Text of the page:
Fluorescence-based sequencing and analysis.

The porA promoter region was amplified using primers PorA5 (34) and P21Rev (5′-ACGGCCGGCTTTGATTTCGCCGTACAG-3′) or PorA72 (5′-GCACGAGGTCTGCGCTTGAATTG-3′) and P21Rev. The DNA sequences of both strands of these amplicons, of 330 and 295 bp, respectively, were determined by a PCR-based sequence reaction with fluorescent dye-labeled dideoxynucleotide terminators using AmpliTaq DNA polymerase FS (Perkin-Elmer, Gouda, The Netherlands) and primers PorA5 and P21Rev or PorA72 and P21Rev according to the instructions supplied by Applied Biosystems Incorporated (Foster City, Calif.). The sequences were analyzed on an automatic sequenator (model 373-stretch; Applied Biosystems Incorporated).

PorA expression quantification.

Outer membrane proteins were isolated and analyzed with sodium dodecyl sulfate-polyacrylamide gel electrophoresis as described by Poolman et al. (25). Ten micrograms of the outer membrane protein fraction of each isolate was loaded on a sodium dodecyl sulfate–11% polyacrylamide gel. After staining with 0.1% Coomassie brilliant blue R (Sigma, St. Louis, Mo.) in acetic acid-methanol (10%/25% in H2O) and destaining, protein patterns were visualized and an image was captured with a video camera. Analysis of the images was performed using Gelcompar software 3.1 (Applied Maths, Kortrijk, Belgium). The amount of PorA in each strain was expressed as the percentage (1% = 1 arbitrary unit) of the total amount of outer membrane protein of the strain visible in the gel.

Western and colony immunoblotting.

PorA was identified by Western immunoblotting (32) using PorA-specific monoclonal antibodies (1). For colony blotting, colonies were transferred to nitrocellulose (pore size, 0.45 μm; Schleicher & Schluell, Dassel, Germany) and immunologically stained as described previously (13).

Statistics.

Significance of differences was calculated by the chi-square test (Yates corrected) and the two-tailed Fischer exact test.

RESULTS

PorA phase variation by length variation of a homopolymeric adenine tract in the porA coding region.

First, 66 strains from 41 patients with meningococcal disease and 19 healthy carriers were studied (Table (Table1).1). The number of base pairs forming the spacer between the −35 and −10 domains of the porA promoter ranged from 14 to 24. PorA expression was observed in strains with a porA promoter spacer of 16 to 24 bp (Fig. (Fig.1;1; Table Table1).1).

FIG. 1
Outer membrane profiles of meningococci with different porA promoter spacer sequences. Strains YP1 and YP2 are from one carrier; strains 860183-I and 860183-II are the CSF and blood isolates from one patient.

Surprisingly, PorA expression was undetectable in four of the strains with a porA promoter spacer of 16 to 20 bp (Table (Table1;1; Fig. Fig.11 and and2B).2B). Strain 800377, with a porA promoter spacer of 17 bp, appeared to have a deletion of a single bp at position 39 (from the start codon) in the porA reading frame (Fig. (Fig.2B).2B). Predicted translations of porA reveal that this deletion introduces a frame shift, which truncates the coding sequence at codon position 40. In strain 851267, with a porA promoter spacer of 20 bp, a 7-bp homopolymeric tract of adenine residues close behind the start codon was extended with 1 bp, also resulting in a frame shift. The primary culture plate YP of the throat swab of one carrier contained 91% PorA-positive and 9% PorA-negative expression variants as identified by colony immunoblotting. One PorA-negative expression variant (YP1) and a positive PorA expression variant (YP2) were selected for further analysis (Fig. (Fig.2B).2B). The porA promoter spacer was 16 bp long, but the homopolyadenine tract in the porA coding region in these variants was 8 bp (strain YP1) and 7 bp (strain YP2) long, respectively. In addition, from the culture plate of strain YP1, a PorA-positive variant, which was present with a frequency of 10−3, was selected which had a polyadenine tract of 7 bp (not shown). Furthermore, the cerebrospinal fluid (CSF) isolate 860183-I, with a porA promoter spacer of 17 bp and a polyadenine tract in the porA coding region of 7 bp, displayed strong PorA expression, while the isogenic blood isolate 860183-II (from the same patient) with a polyadenine tract of 6 bp had undetectable PorA expression levels (Fig. (Fig.11 and and2B).2B). In addition, the blood isolate contained variants in which the porA gene was completely deleted, as described previously (34).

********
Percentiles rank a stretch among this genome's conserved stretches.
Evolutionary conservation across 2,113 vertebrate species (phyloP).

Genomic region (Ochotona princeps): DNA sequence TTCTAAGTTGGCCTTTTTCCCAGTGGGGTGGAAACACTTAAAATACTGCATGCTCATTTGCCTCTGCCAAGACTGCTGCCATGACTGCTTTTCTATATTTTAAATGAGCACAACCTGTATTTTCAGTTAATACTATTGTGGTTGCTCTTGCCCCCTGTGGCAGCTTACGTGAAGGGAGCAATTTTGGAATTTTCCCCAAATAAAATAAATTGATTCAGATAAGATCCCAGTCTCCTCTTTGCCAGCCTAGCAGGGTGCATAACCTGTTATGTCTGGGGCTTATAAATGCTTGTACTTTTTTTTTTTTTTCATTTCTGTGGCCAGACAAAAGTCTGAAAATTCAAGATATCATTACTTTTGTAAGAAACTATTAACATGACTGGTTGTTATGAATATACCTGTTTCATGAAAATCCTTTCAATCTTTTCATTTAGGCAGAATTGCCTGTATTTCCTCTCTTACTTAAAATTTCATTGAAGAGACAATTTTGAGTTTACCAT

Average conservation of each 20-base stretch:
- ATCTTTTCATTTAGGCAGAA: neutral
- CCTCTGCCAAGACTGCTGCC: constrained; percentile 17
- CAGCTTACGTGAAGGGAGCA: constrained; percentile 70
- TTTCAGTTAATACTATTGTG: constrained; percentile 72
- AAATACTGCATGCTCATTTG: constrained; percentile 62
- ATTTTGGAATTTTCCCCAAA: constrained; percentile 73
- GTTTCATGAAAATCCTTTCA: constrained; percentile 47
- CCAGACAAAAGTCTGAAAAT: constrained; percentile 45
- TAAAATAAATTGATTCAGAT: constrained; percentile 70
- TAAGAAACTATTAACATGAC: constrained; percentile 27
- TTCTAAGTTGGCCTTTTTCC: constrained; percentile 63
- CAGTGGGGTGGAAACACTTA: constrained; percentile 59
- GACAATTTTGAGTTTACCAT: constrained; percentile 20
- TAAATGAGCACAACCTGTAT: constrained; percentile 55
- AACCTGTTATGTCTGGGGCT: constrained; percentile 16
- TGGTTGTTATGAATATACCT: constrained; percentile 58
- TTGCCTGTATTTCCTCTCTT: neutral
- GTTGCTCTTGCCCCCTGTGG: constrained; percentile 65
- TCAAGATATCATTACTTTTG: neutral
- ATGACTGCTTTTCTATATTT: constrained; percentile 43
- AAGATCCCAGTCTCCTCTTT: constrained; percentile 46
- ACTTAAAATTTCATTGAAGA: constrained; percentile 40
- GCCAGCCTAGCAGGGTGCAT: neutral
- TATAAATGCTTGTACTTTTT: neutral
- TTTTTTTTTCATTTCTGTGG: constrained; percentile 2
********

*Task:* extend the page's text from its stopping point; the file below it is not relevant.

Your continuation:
FIG. 2
(A) Sequence variation in the promoter region of the outer membrane protein PorA among 66 strains of N. meningitidis. The putative −35 and −10 domains are underlined. Polymorphisms in the porA promoter spacer are in boldface. (B) Association ...

Predicted translations of porA show that full coding integrity is maintained with a repeat of seven adenine residues, while expansion or reduction by one residue introduces a frame shift, which truncates the coding sequence.

PorA expression associated with the length and composition of the spacer between the −35 and −10 domains of its promoter.